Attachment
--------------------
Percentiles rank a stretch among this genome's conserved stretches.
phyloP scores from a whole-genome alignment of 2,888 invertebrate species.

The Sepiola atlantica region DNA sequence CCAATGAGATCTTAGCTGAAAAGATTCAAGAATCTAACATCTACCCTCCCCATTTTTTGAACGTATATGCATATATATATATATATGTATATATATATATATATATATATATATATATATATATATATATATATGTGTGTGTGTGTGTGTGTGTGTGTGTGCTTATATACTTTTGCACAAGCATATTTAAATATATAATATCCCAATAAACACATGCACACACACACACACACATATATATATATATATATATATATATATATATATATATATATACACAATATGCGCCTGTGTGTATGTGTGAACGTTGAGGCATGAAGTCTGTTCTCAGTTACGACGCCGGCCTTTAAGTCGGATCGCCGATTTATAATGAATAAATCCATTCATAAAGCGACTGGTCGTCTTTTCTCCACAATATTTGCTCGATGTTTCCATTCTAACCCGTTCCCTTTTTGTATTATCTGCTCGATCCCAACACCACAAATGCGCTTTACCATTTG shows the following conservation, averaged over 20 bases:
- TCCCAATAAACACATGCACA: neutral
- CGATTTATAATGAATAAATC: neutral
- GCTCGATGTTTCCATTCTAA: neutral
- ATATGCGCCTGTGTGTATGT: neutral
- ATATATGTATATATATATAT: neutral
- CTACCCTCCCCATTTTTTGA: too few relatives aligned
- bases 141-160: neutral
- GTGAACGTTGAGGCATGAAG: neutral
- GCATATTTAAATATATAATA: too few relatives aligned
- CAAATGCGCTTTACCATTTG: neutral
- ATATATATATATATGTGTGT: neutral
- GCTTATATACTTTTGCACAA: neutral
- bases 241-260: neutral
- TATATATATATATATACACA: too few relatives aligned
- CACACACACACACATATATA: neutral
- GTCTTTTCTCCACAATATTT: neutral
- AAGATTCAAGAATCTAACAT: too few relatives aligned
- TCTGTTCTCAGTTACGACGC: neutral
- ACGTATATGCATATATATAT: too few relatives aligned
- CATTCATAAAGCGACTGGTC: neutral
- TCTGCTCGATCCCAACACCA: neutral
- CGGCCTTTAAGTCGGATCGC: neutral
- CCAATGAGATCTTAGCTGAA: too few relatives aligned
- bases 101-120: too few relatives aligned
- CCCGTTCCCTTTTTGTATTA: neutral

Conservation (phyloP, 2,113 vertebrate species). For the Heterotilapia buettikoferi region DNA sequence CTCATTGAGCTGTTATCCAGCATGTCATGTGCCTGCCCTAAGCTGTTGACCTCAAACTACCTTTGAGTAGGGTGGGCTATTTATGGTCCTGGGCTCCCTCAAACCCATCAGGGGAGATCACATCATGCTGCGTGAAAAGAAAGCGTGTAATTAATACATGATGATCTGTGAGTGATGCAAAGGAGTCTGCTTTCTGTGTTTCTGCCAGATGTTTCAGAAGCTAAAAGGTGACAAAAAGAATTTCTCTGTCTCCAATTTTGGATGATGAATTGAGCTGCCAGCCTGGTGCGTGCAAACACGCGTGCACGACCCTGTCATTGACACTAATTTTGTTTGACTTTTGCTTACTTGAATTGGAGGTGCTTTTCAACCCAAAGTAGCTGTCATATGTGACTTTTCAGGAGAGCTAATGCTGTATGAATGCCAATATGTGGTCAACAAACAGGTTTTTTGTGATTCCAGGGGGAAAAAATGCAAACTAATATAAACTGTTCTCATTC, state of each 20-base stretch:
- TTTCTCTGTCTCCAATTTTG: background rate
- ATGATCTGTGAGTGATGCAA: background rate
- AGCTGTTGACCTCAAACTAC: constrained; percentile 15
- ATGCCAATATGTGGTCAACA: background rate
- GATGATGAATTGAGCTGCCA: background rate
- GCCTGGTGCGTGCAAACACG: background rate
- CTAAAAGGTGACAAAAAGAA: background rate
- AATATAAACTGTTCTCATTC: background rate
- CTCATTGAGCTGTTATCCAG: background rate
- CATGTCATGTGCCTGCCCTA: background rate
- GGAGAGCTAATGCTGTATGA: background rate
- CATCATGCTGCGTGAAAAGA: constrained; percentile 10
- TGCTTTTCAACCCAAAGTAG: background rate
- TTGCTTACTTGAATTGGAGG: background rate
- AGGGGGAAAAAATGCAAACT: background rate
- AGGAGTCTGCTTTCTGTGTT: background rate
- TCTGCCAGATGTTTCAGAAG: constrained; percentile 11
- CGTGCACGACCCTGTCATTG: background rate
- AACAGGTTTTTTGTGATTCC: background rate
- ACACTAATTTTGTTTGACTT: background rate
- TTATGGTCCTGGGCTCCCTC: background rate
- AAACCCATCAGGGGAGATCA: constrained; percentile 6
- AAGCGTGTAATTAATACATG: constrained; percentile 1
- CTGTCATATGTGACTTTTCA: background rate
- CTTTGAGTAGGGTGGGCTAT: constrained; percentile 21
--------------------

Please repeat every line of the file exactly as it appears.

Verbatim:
Percentiles rank a stretch among this genome's conserved stretches.
phyloP scores from a whole-genome alignment of 2,888 invertebrate species.

The Sepiola atlantica region DNA sequence CCAATGAGATCTTAGCTGAAAAGATTCAAGAATCTAACATCTACCCTCCCCATTTTTTGAACGTATATGCATATATATATATATATGTATATATATATATATATATATATATATATATATATATATATATATATGTGTGTGTGTGTGTGTGTGTGTGTGTGCTTATATACTTTTGCACAAGCATATTTAAATATATAATATCCCAATAAACACATGCACACACACACACACACATATATATATATATATATATATATATATATATATATATATATACACAATATGCGCCTGTGTGTATGTGTGAACGTTGAGGCATGAAGTCTGTTCTCAGTTACGACGCCGGCCTTTAAGTCGGATCGCCGATTTATAATGAATAAATCCATTCATAAAGCGACTGGTCGTCTTTTCTCCACAATATTTGCTCGATGTTTCCATTCTAACCCGTTCCCTTTTTGTATTATCTGCTCGATCCCAACACCACAAATGCGCTTTACCATTTG shows the following conservation, averaged over 20 bases:
- TCCCAATAAACACATGCACA: neutral
- CGATTTATAATGAATAAATC: neutral
- GCTCGATGTTTCCATTCTAA: neutral
- ATATGCGCCTGTGTGTATGT: neutral
- ATATATGTATATATATATAT: neutral
- CTACCCTCCCCATTTTTTGA: too few relatives aligned
- bases 141-160: neutral
- GTGAACGTTGAGGCATGAAG: neutral
- GCATATTTAAATATATAATA: too few relatives aligned
- CAAATGCGCTTTACCATTTG: neutral
- ATATATATATATATGTGTGT: neutral
- GCTTATATACTTTTGCACAA: neutral
- bases 241-260: neutral
- TATATATATATATATACACA: too few relatives aligned
- CACACACACACACATATATA: neutral
- GTCTTTTCTCCACAATATTT: neutral
- AAGATTCAAGAATCTAACAT: too few relatives aligned
- TCTGTTCTCAGTTACGACGC: neutral
- ACGTATATGCATATATATAT: too few relatives aligned
- CATTCATAAAGCGACTGGTC: neutral
- TCTGCTCGATCCCAACACCA: neutral
- CGGCCTTTAAGTCGGATCGC: neutral
- CCAATGAGATCTTAGCTGAA: too few relatives aligned
- bases 101-120: too few relatives aligned
- CCCGTTCCCTTTTTGTATTA: neutral

Conservation (phyloP, 2,113 vertebrate species). For the Heterotilapia buettikoferi region DNA sequence CTCATTGAGCTGTTATCCAGCATGTCATGTGCCTGCCCTAAGCTGTTGACCTCAAACTACCTTTGAGTAGGGTGGGCTATTTATGGTCCTGGGCTCCCTCAAACCCATCAGGGGAGATCACATCATGCTGCGTGAAAAGAAAGCGTGTAATTAATACATGATGATCTGTGAGTGATGCAAAGGAGTCTGCTTTCTGTGTTTCTGCCAGATGTTTCAGAAGCTAAAAGGTGACAAAAAGAATTTCTCTGTCTCCAATTTTGGATGATGAATTGAGCTGCCAGCCTGGTGCGTGCAAACACGCGTGCACGACCCTGTCATTGACACTAATTTTGTTTGACTTTTGCTTACTTGAATTGGAGGTGCTTTTCAACCCAAAGTAGCTGTCATATGTGACTTTTCAGGAGAGCTAATGCTGTATGAATGCCAATATGTGGTCAACAAACAGGTTTTTTGTGATTCCAGGGGGAAAAAATGCAAACTAATATAAACTGTTCTCATTC, state of each 20-base stretch:
- TTTCTCTGTCTCCAATTTTG: background rate
- ATGATCTGTGAGTGATGCAA: background rate
- AGCTGTTGACCTCAAACTAC: constrained; percentile 15
- ATGCCAATATGTGGTCAACA: background rate
- GATGATGAATTGAGCTGCCA: background rate
- GCCTGGTGCGTGCAAACACG: background rate
- CTAAAAGGTGACAAAAAGAA: background rate
- AATATAAACTGTTCTCATTC: background rate
- CTCATTGAGCTGTTATCCAG: background rate
- CATGTCATGTGCCTGCCCTA: background rate
- GGAGAGCTAATGCTGTATGA: background rate
- CATCATGCTGCGTGAAAAGA: constrained; percentile 10
- TGCTTTTCAACCCAAAGTAG: background rate
- TTGCTTACTTGAATTGGAGG: background rate
- AGGGGGAAAAAATGCAAACT: background rate
- AGGAGTCTGCTTTCTGTGTT: background rate
- TCTGCCAGATGTTTCAGAAG: constrained; percentile 11
- CGTGCACGACCCTGTCATTG: background rate
- AACAGGTTTTTTGTGATTCC: background rate
- ACACTAATTTTGTTTGACTT: background rate
- TTATGGTCCTGGGCTCCCTC: background rate
- AAACCCATCAGGGGAGATCA: constrained; percentile 6
- AAGCGTGTAATTAATACATG: constrained; percentile 1
- CTGTCATATGTGACTTTTCA: background rate
- CTTTGAGTAGGGTGGGCTAT: constrained; percentile 21